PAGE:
Businesses must prioritise developing internal analytics to utilise their data to its full potential. Yolanda Peck explains what you can do to make your data work for your organisation.

In a recent survey, over 30% of business leaders said both peers and management lack the skills to drive a data-led strategy. The consequence of ignoring these skills gaps can be detrimental to the whole organisation. This is clear from a recent World Economic Forum Jobs Report, which identified the top four fastest-growing job skill requirements in the years between 2023 and 2027:

  • Creative thinking
  • Analytical thinking
  • Technological literacy
  • Curiosity and lifelong learning

There are clear actions you can take to ensure your business keeps your people trained and engaged in using data to achieve your goals. 

Embrace a ‘data-centric’ culture

Your data strategy should be clearly linked to your corporate and business strategy, and be seen as an enabler for meeting wider objectives. Think about the infrastructure you currently have in place, including data governance and compliance, and invest in data skills and capabilities to build a more user-friendly data infrastructure, and foster experimentation and innovation.

Organisational ‘buy-in’

Involve the whole organisation – especially the finance, HR, and systems teams - to show them how data-led decision making will translate into business benefits. They are key stakeholders so will need to be involved in the selection of data analytics tools and related budgets.

Shout about the benefits

A clear data strategy should bring benefits to all functions of your business. These are the key messages about the potential outcomes of integrating data into your operations that you should be sharing with your stakeholders:

  • Supporting strategic conversations within the business based on quality data
  • Enhancing talent management strategies
  • Improving problem-solving capabilities
  • Enabling a forward-thinking culture
  • Increasing employee engagement through digital and data skill development
  • Improving trust in HR, financial information, ESG, and sales metrics
  • Increased confidence in data presentations and automation of repetitive, tedious tasks

Develop ‘data citizens’

Empowering people to become more confident and proficient with data will enable them to think about their role and function in new ways. These are the people that will deliver the greatest value to the business over the next decade.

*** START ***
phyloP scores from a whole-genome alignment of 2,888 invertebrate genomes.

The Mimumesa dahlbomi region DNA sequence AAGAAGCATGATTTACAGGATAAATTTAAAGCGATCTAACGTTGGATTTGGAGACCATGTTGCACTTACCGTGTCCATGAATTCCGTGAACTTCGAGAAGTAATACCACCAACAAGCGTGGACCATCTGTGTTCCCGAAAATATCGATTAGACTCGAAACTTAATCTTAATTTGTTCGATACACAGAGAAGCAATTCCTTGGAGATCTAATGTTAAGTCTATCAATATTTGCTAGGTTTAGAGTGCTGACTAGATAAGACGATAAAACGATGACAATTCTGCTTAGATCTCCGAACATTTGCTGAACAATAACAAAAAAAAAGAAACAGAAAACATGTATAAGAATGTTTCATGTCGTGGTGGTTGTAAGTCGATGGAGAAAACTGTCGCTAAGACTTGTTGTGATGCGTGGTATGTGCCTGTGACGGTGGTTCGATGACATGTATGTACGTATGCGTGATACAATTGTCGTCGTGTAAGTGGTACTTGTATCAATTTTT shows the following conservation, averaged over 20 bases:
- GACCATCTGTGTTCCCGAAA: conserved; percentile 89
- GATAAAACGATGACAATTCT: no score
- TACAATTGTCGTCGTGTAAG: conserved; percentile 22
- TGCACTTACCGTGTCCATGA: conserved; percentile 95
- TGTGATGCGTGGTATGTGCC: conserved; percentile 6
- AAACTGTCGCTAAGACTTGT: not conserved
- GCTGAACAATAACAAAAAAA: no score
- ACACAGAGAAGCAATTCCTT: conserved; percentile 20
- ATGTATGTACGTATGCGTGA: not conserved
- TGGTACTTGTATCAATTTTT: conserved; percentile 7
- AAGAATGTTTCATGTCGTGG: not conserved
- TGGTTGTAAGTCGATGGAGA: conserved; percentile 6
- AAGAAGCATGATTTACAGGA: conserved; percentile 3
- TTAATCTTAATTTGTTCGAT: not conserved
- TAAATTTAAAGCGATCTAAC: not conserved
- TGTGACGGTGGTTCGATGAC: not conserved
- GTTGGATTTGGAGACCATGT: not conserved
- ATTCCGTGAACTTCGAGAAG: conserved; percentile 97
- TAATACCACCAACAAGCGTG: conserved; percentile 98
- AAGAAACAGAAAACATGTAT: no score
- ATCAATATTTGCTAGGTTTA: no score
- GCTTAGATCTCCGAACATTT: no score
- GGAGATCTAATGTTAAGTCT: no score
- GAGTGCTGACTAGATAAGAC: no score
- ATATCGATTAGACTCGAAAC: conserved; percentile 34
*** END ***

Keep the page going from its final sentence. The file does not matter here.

‘Data citizens’ are data-literate colleagues who aren't trained in coding or statistics, but have insightful perspectives on what your business needs: across sales, operations, finance, HR, production, and other services. Frequent data-users are often using spreadsheets and still spending time both generating reports and performing analyses manually instead of leveraging data analytics tools.

Helping everyone to become confident data workers who can automate their day-to-day tasks and workflows is the key first step towards building a data-centric culture.

Demystify data

Multiple industries report revolutionary changes in business strategy which are driven by cutting-edge data science.  But in the real world, many complex analysis tasks can be achieved using low code/no code tools, such as Excel or Power BI. 

It's important to de-mystify the terminology, especially if you're looking to upskill employees less comfortable with technology.  We're still talking about using spreadsheets, but in a time efficient and user-friendly manner. This will also help address issues with some employees feeling demotivated and under-skilled.

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Can apprenticeships help you realise your data-ambitions?

There's often a misconception that bringing new skills into your business is about recruiting talent who already have the training you require, but to build a real data-driven culture you also need to think about your current people. Apprenticeships are a cost-effective option to teach people skills while they're working in their role, and mean they can implement them immediately, while you see the benefits of more efficient and engaged employees. 

Claiming support through the apprenticeship levy funds can help you reduce the impact on already overstretched learning and development budgets. 

There are many – constantly updated - programmes to help with data and technology upskilling.    From general data citizen and analytics to contextualised pathways aimed at specific industries (eg, travel, automotive) or job roles, as well as tackling current issues in HR, finance, ESG reporting, or any other business function.

For more insight and guidance get in touch with Yolanda Peck.